US President Donald Trump, meeting with state governors at the White House, calls for action on background checks in the aftermath of the mass shooting at a Florida high school
President Donald Trump said Monday he would have rushed inside the Florida high school where 17 people were shot dead earlier this month, whether or not he was armed at the time.
"I really believe I'd run in there even if I didn't have a weapon," Trump told a group of state governors gathered at the White House.
"And I think most of the people in this room would have done that, too," said the US president, while adding: "You never know until you're tested."
Trump has vocally criticized an armed deputy who failed to intervene in the February 14 Parkland mass shooting, suggesting he was a "coward."
He took up that theme again in his comments to the governors, calling the performance of some Broward County sheriff's deputies "frankly disgusting."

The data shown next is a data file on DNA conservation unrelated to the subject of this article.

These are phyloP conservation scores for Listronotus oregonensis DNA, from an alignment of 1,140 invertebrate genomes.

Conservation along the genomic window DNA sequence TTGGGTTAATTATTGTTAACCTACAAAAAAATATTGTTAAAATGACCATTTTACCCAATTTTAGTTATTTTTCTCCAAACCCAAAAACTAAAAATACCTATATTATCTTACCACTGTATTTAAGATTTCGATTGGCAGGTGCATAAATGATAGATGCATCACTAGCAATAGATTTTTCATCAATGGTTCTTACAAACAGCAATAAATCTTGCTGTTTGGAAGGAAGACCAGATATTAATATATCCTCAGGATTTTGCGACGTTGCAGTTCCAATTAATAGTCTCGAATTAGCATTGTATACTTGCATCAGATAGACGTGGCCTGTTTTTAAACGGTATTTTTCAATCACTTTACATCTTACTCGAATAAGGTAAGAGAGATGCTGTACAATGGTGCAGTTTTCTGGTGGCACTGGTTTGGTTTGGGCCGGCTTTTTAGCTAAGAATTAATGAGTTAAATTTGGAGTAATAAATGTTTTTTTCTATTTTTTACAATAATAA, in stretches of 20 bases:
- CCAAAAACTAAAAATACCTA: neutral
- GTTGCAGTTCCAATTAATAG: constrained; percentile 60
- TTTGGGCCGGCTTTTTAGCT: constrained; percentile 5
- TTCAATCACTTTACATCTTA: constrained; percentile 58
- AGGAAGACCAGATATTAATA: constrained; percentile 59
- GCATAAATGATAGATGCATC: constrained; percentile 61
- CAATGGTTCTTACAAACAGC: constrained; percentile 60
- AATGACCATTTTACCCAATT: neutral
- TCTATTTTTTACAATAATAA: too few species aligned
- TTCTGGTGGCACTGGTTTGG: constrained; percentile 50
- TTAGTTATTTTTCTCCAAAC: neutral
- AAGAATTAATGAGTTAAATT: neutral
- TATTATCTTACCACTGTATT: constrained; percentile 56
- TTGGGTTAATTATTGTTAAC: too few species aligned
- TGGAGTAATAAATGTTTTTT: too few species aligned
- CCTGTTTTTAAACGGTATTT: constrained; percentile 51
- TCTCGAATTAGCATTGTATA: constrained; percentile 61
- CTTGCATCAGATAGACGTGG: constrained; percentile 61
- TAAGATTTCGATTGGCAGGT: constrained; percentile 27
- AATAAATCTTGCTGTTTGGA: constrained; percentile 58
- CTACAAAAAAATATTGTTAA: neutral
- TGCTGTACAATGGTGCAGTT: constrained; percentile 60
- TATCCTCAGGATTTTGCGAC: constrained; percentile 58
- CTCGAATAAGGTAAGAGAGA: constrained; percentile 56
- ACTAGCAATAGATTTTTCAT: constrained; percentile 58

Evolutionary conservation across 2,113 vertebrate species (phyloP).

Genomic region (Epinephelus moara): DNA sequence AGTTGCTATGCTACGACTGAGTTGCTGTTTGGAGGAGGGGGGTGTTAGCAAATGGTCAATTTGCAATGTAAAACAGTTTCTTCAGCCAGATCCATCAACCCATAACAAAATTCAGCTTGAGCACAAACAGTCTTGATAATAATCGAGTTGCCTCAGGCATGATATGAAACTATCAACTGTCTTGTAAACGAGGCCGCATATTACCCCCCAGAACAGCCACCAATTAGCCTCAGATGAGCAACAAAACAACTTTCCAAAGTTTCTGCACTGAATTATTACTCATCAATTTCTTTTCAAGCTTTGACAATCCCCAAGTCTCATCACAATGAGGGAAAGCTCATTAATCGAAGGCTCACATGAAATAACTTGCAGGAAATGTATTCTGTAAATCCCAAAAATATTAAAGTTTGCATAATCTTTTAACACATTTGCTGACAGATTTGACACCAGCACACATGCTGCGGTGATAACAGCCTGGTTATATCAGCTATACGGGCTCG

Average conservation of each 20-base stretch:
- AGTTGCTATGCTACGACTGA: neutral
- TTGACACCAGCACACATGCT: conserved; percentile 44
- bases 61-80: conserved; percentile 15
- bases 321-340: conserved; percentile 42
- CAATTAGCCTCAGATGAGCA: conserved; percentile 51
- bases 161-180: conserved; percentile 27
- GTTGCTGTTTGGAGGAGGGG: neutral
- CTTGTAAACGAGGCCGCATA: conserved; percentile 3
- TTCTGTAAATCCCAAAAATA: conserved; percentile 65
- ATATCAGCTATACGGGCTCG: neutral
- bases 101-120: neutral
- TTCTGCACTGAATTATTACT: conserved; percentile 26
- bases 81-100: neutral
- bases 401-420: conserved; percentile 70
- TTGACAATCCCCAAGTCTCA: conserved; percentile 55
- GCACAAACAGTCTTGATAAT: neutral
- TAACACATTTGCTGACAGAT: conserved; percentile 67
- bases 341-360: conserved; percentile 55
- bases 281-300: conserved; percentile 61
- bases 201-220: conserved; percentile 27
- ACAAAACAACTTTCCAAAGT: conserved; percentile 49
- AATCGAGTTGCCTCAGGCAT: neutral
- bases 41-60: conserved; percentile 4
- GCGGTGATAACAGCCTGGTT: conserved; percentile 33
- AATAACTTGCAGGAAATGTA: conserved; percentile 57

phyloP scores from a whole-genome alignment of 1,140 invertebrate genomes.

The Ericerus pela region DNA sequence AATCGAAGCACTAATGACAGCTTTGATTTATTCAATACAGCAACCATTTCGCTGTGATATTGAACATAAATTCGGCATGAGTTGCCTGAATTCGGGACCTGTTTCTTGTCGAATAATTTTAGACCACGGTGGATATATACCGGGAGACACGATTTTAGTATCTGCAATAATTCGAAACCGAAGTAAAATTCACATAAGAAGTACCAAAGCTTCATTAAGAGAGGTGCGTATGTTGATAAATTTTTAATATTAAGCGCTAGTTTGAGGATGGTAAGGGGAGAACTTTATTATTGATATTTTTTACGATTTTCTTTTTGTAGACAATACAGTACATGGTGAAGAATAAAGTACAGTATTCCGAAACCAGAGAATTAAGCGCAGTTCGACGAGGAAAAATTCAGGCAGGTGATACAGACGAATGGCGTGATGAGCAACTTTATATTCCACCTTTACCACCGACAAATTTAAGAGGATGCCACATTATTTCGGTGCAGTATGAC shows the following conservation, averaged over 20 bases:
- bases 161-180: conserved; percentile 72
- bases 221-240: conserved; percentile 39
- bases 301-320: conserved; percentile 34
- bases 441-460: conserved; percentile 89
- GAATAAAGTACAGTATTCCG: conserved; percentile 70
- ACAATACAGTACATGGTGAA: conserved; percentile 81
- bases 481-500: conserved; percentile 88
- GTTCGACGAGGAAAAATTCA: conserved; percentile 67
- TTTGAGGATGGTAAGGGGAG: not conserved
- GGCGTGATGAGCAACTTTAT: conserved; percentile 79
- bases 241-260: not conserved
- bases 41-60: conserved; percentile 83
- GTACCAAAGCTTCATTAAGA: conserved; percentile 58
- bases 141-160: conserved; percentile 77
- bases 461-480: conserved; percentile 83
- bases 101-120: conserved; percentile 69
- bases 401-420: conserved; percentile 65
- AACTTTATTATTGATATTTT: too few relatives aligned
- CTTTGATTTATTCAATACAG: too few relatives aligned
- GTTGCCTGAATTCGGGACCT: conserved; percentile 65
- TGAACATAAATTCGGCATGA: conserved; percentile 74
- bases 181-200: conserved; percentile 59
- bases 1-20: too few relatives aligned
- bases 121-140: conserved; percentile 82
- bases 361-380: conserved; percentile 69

"They weren't exactly Medal of Honor winners," he said.
Trump reiterated his calls for stronger background checks, more effective responses to early warning signs, greater mental health resources and a ban on so-called "bump stocks," devices designed to make semi-automatic weapons fire at even faster rates.
"Bump stocks, we're writing that out," he said. "I don't care if Congress does it or not, I'm writing it out myself," he said.
The US president also said he met with leaders of the National Rifle Association and told them, "fellows, we have to do something. We have to do background checks."
"If we see a sicko, I don't want him having a gun," he said.
The NRA, which has a strong presence among Trump supporters, has been a zealous defender of the constitutional right to bear arms, fighting even modest gun control proposals.
"There is no bigger fan of the Second Amendment than me and no bigger fan of the NRA," Trump said. "These guys are great people. They're going to do something. And they're going to do it, I think, quickly. I think they want to see it. But we don't want to have sick people having the right to have a gun."
Trump has vowed to press ahead with gun law reform in the wake of the Parkland tragedy, but the White House has yet to announce support for specific legislation in Congress, where enacting federal gun restrictions faces major obstacles.
Lawmakers returned to Washington Monday under intensifying pressure to address the nation's gun violence epidemic, with a new CNN poll showing that 70 percent of Americans now support stricter gun laws, up 18 points since October.